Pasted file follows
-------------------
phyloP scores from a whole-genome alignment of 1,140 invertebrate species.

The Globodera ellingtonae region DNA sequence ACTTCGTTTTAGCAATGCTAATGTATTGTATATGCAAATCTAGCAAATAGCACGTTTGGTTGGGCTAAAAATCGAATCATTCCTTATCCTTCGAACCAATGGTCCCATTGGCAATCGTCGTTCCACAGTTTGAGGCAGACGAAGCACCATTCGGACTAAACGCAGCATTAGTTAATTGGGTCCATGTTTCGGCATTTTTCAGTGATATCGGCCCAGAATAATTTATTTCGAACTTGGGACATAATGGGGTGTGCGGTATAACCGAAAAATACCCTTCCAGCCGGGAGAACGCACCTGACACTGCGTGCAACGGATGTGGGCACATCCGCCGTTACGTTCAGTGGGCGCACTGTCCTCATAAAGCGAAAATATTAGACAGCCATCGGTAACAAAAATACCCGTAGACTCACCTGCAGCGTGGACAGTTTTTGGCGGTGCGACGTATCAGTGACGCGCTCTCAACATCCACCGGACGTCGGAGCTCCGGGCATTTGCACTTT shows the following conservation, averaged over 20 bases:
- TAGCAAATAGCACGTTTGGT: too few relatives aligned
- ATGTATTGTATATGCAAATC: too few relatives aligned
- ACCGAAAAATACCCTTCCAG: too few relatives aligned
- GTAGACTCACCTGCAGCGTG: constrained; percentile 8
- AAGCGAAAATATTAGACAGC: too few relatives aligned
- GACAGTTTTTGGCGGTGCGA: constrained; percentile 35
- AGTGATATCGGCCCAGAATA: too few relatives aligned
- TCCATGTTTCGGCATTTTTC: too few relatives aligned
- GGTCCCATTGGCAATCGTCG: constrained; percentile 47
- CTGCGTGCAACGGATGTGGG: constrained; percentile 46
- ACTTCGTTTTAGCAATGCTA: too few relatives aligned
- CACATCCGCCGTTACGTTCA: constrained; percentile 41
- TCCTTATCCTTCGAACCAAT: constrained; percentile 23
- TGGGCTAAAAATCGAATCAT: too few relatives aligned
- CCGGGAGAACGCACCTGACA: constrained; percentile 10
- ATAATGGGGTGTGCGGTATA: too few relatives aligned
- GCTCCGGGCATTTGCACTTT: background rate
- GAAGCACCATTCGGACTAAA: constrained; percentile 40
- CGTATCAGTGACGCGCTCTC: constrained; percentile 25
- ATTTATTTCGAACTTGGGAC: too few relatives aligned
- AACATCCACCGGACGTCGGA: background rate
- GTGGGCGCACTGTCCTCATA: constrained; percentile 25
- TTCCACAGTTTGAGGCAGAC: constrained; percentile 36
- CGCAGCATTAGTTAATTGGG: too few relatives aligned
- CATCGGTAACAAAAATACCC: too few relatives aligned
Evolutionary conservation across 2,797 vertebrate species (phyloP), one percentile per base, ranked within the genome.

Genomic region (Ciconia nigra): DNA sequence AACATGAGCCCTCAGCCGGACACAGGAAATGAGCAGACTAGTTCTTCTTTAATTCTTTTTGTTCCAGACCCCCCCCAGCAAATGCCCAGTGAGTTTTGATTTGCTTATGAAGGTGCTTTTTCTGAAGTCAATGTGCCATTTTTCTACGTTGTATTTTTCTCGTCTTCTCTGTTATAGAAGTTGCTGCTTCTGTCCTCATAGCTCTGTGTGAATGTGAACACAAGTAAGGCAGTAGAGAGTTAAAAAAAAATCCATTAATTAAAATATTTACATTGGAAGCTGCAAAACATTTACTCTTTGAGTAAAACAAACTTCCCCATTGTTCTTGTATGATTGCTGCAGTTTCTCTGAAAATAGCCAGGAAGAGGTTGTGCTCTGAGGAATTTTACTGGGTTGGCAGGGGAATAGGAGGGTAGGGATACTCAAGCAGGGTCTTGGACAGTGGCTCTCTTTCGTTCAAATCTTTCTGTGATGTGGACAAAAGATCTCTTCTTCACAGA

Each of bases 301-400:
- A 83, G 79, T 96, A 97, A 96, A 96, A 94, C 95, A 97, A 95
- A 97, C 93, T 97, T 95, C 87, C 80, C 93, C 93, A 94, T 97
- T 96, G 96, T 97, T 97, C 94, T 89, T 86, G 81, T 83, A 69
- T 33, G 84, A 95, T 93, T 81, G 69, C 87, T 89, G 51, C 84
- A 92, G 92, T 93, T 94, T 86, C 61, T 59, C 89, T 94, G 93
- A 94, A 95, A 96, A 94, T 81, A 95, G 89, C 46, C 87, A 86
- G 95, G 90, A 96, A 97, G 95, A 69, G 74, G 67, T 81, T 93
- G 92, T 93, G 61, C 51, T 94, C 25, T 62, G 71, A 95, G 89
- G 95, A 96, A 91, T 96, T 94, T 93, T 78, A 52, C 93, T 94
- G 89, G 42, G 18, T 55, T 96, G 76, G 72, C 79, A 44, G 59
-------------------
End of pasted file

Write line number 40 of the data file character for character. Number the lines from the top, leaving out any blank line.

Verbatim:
- G 89, G 42, G 18, T 55, T 96, G 76, G 72, C 79, A 44, G 59